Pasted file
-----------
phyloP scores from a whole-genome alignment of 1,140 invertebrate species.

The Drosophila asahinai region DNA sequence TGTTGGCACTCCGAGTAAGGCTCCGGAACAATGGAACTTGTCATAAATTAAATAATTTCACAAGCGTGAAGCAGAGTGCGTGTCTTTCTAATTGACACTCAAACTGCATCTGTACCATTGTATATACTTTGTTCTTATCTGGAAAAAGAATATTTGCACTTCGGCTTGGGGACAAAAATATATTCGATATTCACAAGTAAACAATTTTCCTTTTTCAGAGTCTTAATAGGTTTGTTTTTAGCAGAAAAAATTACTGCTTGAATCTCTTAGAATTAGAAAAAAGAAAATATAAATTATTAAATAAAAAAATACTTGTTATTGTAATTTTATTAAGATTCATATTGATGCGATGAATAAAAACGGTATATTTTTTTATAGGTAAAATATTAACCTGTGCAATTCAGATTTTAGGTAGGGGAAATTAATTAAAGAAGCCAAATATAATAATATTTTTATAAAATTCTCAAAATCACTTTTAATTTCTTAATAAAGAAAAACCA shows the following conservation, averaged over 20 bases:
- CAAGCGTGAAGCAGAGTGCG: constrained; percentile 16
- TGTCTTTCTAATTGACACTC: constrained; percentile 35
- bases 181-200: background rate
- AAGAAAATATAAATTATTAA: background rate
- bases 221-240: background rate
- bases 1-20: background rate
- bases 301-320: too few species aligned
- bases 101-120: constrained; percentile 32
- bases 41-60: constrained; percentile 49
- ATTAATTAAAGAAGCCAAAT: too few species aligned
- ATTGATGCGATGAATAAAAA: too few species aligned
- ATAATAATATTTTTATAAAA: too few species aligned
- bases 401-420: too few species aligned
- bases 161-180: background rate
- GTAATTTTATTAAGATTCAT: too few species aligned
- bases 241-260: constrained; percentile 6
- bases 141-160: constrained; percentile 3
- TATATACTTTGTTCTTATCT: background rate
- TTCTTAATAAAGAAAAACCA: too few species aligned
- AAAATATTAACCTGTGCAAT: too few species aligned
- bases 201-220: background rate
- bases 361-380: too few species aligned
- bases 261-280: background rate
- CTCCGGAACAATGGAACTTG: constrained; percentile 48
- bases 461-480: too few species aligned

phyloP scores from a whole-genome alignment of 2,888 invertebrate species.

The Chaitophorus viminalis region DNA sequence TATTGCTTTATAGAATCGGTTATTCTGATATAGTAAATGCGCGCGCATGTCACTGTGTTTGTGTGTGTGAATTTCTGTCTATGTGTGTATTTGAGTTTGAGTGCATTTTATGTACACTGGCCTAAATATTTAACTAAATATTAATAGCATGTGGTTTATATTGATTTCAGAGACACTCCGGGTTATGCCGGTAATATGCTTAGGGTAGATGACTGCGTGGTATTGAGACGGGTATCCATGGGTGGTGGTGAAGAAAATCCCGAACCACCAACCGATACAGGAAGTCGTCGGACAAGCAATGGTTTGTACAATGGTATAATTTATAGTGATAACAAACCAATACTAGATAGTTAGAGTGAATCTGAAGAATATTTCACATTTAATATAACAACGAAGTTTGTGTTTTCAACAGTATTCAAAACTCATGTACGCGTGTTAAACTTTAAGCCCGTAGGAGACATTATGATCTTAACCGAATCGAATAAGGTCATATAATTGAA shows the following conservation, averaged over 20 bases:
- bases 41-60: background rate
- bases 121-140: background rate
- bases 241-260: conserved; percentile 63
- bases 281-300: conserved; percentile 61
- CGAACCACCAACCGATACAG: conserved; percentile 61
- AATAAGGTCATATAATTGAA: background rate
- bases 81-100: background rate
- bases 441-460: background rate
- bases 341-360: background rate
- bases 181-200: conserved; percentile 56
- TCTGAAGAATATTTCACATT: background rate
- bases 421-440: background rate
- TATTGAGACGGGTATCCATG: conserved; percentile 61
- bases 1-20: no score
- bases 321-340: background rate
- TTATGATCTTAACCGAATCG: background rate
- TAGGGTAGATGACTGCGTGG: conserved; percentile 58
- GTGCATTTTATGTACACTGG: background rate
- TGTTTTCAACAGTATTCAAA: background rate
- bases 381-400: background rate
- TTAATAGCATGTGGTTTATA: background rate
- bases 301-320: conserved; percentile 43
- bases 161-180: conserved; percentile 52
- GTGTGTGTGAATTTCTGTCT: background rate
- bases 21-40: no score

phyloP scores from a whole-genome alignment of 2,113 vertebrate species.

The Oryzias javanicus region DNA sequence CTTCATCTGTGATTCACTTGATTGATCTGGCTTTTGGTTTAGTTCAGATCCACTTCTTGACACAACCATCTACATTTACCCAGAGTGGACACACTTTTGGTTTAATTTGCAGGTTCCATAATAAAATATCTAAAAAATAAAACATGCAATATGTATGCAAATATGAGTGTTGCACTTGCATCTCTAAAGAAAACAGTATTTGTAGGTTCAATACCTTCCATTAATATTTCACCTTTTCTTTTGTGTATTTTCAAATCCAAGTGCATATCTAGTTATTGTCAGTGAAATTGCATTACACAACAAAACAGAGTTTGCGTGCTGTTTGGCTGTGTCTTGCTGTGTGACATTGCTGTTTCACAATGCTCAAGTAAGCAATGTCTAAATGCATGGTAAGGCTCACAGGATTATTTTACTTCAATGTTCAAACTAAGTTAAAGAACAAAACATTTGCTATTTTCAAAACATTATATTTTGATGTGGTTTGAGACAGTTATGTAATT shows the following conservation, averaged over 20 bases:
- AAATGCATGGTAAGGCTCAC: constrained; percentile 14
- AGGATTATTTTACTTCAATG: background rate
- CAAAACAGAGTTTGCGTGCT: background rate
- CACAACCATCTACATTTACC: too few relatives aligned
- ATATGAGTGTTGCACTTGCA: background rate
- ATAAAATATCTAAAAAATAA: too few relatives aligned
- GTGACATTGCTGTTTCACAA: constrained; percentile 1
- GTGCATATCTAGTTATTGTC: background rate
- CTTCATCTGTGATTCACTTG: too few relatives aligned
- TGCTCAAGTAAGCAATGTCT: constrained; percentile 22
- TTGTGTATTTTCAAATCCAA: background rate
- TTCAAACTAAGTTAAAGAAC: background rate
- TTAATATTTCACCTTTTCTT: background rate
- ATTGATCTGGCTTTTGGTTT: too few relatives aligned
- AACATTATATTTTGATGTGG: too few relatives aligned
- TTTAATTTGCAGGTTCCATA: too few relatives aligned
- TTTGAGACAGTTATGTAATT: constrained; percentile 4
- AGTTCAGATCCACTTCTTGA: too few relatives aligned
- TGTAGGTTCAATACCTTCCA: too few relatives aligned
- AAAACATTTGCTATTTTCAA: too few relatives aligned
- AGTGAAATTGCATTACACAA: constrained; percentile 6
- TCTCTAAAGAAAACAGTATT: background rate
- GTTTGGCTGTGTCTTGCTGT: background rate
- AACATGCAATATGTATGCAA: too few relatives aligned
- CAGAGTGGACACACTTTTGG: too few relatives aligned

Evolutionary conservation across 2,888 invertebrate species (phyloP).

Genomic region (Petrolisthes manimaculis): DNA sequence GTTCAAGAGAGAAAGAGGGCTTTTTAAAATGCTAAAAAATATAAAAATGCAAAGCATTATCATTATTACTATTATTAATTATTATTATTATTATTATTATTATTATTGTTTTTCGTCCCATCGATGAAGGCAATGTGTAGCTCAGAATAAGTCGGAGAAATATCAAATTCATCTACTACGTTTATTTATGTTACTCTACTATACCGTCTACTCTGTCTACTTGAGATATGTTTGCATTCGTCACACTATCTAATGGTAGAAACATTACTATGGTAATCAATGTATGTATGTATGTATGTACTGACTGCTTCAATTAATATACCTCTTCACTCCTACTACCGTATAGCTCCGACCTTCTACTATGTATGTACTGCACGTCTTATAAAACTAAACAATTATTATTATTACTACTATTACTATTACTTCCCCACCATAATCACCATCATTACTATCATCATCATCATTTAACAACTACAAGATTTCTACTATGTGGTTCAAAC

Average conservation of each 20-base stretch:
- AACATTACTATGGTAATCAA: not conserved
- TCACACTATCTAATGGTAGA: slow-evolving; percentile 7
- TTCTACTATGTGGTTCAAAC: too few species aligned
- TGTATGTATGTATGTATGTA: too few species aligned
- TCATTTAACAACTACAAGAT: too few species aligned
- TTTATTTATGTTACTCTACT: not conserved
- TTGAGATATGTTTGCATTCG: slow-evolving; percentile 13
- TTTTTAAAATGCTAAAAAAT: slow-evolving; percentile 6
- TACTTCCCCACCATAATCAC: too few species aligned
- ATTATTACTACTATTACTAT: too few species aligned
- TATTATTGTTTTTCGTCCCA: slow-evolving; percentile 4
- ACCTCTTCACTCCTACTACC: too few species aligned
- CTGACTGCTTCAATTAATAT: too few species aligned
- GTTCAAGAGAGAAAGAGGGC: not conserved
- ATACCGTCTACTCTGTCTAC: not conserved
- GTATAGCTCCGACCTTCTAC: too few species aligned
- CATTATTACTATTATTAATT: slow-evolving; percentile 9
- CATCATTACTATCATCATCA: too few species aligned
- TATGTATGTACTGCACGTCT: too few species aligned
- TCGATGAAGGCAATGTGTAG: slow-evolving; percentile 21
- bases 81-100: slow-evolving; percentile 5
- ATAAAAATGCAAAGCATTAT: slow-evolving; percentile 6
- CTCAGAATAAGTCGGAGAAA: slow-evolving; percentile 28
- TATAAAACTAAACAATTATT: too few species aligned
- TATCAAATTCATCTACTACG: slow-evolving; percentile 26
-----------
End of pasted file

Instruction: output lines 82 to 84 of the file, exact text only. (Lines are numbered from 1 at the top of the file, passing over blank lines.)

Evolutionary conservation across 2,888 invertebrate species (phyloP).

Genomic region (Petrolisthes manimaculis): DNA sequence GTTCAAGAGAGAAAGAGGGCTTTTTAAAATGCTAAAAAATATAAAAATGCAAAGCATTATCATTATTACTATTATTAATTATTATTATTATTATTATTATTATTATTGTTTTTCGTCCCATCGATGAAGGCAATGTGTAGCTCAGAATAAGTCGGAGAAATATCAAATTCATCTACTACGTTTATTTATGTTACTCTACTATACCGTCTACTCTGTCTACTTGAGATATGTTTGCATTCGTCACACTATCTAATGGTAGAAACATTACTATGGTAATCAATGTATGTATGTATGTATGTACTGACTGCTTCAATTAATATACCTCTTCACTCCTACTACCGTATAGCTCCGACCTTCTACTATGTATGTACTGCACGTCTTATAAAACTAAACAATTATTATTATTACTACTATTACTATTACTTCCCCACCATAATCACCATCATTACTATCATCATCATCATTTAACAACTACAAGATTTCTACTATGTGGTTCAAAC

Average conservation of each 20-base stretch: